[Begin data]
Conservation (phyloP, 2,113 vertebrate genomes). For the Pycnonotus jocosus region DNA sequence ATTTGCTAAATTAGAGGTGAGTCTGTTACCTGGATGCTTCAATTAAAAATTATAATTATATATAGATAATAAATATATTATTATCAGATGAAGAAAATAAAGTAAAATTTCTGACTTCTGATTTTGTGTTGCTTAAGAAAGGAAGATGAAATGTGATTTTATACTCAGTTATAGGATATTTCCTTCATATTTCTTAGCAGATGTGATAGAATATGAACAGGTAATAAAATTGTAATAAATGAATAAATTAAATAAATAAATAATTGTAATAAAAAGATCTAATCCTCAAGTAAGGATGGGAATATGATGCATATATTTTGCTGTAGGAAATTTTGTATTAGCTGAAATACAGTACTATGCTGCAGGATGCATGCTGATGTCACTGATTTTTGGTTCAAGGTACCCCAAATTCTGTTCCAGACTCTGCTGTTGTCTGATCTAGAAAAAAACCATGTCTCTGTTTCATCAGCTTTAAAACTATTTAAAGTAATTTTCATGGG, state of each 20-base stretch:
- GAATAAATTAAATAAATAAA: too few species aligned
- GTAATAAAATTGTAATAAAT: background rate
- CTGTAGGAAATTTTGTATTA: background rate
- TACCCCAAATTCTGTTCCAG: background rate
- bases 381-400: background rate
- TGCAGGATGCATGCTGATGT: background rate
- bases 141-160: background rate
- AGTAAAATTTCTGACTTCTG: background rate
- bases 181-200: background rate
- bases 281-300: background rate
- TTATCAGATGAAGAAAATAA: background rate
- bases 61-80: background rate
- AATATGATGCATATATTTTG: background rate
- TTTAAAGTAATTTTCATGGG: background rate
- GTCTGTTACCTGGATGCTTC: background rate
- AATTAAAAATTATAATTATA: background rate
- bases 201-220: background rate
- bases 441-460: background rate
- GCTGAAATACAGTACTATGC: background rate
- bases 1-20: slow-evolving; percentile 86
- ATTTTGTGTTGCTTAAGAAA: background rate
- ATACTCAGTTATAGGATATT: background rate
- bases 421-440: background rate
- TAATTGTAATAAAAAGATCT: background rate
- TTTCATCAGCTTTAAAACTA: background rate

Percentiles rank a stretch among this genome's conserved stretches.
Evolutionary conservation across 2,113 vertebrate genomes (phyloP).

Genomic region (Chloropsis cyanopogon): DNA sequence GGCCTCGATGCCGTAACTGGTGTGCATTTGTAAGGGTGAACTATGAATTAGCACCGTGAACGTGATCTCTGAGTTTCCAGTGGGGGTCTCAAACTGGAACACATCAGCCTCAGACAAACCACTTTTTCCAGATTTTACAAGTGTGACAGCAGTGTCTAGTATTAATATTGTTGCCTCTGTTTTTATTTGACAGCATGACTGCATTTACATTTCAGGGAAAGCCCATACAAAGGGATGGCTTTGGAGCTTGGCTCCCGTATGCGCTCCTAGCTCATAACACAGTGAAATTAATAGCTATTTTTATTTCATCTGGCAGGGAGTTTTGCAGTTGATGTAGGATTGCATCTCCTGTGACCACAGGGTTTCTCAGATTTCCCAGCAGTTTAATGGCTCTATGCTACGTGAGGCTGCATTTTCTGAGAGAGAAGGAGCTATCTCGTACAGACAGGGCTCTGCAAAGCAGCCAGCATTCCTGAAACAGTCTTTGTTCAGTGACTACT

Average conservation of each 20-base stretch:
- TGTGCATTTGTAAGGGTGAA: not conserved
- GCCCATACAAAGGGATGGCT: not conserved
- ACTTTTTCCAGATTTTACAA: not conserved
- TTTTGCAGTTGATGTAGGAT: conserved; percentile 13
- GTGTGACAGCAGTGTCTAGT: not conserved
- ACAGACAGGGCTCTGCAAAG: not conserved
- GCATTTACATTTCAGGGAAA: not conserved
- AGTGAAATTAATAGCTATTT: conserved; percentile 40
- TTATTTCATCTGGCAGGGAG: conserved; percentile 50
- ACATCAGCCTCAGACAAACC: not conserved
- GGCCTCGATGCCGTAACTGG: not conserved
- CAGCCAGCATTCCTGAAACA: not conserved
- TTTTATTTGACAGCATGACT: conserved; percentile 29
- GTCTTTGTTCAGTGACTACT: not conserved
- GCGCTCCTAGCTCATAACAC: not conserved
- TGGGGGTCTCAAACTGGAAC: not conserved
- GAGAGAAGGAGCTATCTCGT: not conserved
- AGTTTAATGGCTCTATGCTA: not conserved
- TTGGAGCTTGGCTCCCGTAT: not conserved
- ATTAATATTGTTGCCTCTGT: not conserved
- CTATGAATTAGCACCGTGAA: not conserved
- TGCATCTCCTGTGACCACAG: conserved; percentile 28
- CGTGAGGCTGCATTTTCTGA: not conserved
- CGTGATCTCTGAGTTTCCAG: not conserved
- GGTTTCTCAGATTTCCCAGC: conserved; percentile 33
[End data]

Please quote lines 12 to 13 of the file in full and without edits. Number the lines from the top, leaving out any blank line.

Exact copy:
- TTATCAGATGAAGAAAATAA: background rate
- bases 61-80: background rate